Marji Laine: Faith~Driven Fiction

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Surviving Stupidity – a Lesson from Iron Man 3

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IronMan3Google defines stupidity as “behavior that shows a lack of good sense or judgment.” While I hesitate to call anyone stupid, even characters in a book or movie, that definition applied well to Tony Stark in his latest episode, Iron Man 3.

In fact, the very of essence of stupidity was played out across the screen when Tony Stark threatened an insane killer on national television and then proceeded to give out his home address. Daring the man to come after him.

For a brilliant man, painted to rival Einstein, he had the sense of a turkey in the rain. Tweet This!

I can’t imagine too many people being quite so dense. Well maybe a few. Especially the girl in every horror flick who decides to go by herself to investigate the creepy noises from the basement.

Tony does 3 things to accomplish his ultimate foolishness.

1. He Doesn’t Care.

Even through two other Iron Man movies and the Avengers, he still deals with the core of his personality—shown with the flashback at the beginning of the movie. He has grown, though. The issue of paying attention to anything beyond his own nose has actually gotten better. But he’s not there, yet.

He reacted solidly with his emotions, his bravado, giving no thought to the consequences of his actions.

2. He Ignores the Danger.

Having acted rashly, in this case, placing a bright red target on his back, he went about acting like nothing was different.

There’s something treacherous about denial. The body knows there’s a problem, but the mind says, “Oh, no man. Everything’s cool.” Definitely Tony Starks’ attitude when he arrived at this home that he’d pinpointed on Google Maps as literally “The Bomb.”

Have you ever done that? Thought something would go away if you just ignored it? I confess, I’m an ostrich from time to time myself.

3. He Justified His Actions.

Technically, he only justified remaining at the house, but that was bad enough. I wouldn’t consider Tony Stark especially wise, but at least he didn’t try to justify his initial act. However, arguing and debating his decision to stay in his targeted house did nothing to solve his problem. In fact, it provided just enough of a distraction to allow disaster.

So how does this all apply to scripture and a Biblical World View? First, this same stupidity can happen to anyone. It’s a type of blindness that glides on the emotions of the moment. That’s why Paul, in his letter to the Ephesians, urges, “In your anger do not sin.”

And Jesus urged us in Matthew 7:5 to remove the log in our own eye so we could see well enough to remove the splinter in our neighbor’s eye. He’s speaking of a blindness that we develop when we don’t recognize our failings.

I know I’ve reacted before in the heat of the moment with a careless attitude. But when I then ignored my mistake, justified it, and stiffened my neck against my transgression, I blinded myself. Just as if I put my hands over my face. And for as long as I refuse to see my errors, I remain in pride-filled blindness, harming my relationship with my Savior because I’m no long listening to His Holy Spirit.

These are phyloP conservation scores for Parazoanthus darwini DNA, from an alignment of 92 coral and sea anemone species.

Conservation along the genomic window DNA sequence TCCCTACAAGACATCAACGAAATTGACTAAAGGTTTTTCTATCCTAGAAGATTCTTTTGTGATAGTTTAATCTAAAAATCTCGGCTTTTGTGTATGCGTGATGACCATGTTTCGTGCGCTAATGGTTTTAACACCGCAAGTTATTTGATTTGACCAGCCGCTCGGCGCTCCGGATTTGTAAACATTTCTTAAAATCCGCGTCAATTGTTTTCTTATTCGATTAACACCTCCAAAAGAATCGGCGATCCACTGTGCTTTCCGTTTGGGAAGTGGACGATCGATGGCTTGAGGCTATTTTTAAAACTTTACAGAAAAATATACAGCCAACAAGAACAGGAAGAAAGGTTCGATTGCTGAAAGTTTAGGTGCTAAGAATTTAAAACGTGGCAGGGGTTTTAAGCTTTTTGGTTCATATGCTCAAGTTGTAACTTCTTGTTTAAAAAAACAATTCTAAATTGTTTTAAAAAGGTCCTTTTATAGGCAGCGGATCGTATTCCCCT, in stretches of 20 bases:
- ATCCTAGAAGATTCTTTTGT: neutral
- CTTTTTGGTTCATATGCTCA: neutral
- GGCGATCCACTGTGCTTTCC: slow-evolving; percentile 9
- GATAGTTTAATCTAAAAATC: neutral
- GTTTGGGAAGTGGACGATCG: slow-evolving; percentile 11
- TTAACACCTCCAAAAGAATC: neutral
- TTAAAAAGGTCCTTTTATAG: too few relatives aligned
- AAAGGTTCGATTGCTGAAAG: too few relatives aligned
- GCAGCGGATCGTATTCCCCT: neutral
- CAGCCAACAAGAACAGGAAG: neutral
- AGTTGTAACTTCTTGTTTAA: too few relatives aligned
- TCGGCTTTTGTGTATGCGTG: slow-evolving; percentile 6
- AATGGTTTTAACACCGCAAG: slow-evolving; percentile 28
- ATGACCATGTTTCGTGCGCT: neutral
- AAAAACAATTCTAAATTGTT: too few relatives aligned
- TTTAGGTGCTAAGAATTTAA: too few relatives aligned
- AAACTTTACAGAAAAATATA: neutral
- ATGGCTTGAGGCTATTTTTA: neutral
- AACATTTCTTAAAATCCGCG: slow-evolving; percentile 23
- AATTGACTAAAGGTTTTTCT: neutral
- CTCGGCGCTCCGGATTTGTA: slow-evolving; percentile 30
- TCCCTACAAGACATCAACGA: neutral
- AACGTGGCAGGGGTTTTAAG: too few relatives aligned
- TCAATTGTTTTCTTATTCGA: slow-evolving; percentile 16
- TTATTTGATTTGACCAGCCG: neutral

Tony Stark finally did show remorse over his stupid act, apologizing to his girlfriend for putting himself and her into such danger. And because he regretted his action, and humbled himself before the one he loved, they were reconciled.

There’s a lesson there for those who love the Lord. Humility is key. Losing it is what causes this whole problem of stupidity. Regaining it restores your sight and your relationship with God. Micah 6:8 says, “He has told you, O man, what is good; And what does the LORD require of you But to do justice, to love kindness, And to walk humbly with your God?”

Your turn: Tell me I’m not the only one who lets my emotions and my stiff neck mess things up!

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Author: Marji Laine

Marji is a homeschooling mom with teenage twins left in the nest. She spends her days transporting to and from volleyball, teaching writing classes at a local coop, and directing the children’s music program at her church. Raised in suburban Dallas, she got her first taste of writing through the stories of brilliant authors of their day, Mignon Eberhart and Phyllis A. Whitney, and through stage experience. After directing and acting in productions for decades, Marji started writing her own scripts. From that early beginning, she delved into creating scintillating suspense with a side of Texas sassy. She invites readers to unravel their inspiration, seeking a deeper knowledge of the Lord’s Great Mystery that invites us all.

2 thoughts on “Surviving Stupidity – a Lesson from Iron Man 3

  1. LOL! Thanks for visiting and sharing Joanna. I actually love the fallen character of Tony Stark. He proves that even a messed up person can be a hero. Such a great lesson!

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  2. You’re not alone, Marji. I’m often ‘stupid’ when I sew, or when I play tennis against one particular family member. With sewing, I’ll often forge ahead when I might have a pretty strong clue I’m might be reaching for the seam ripper due to not having planned far enough ahead.With tennis, I expect to win against someone bigger, stronger and more coordinated. I often wind up angry, frustrated and sometimes mean when I don’t, lol. And then I want to play again, thinking the result will be different.

    Great post. And kudos to Tony Starks’ real life alter ego for the smarter life choices he’s made that allow him to show us Tony Starks’ antics!

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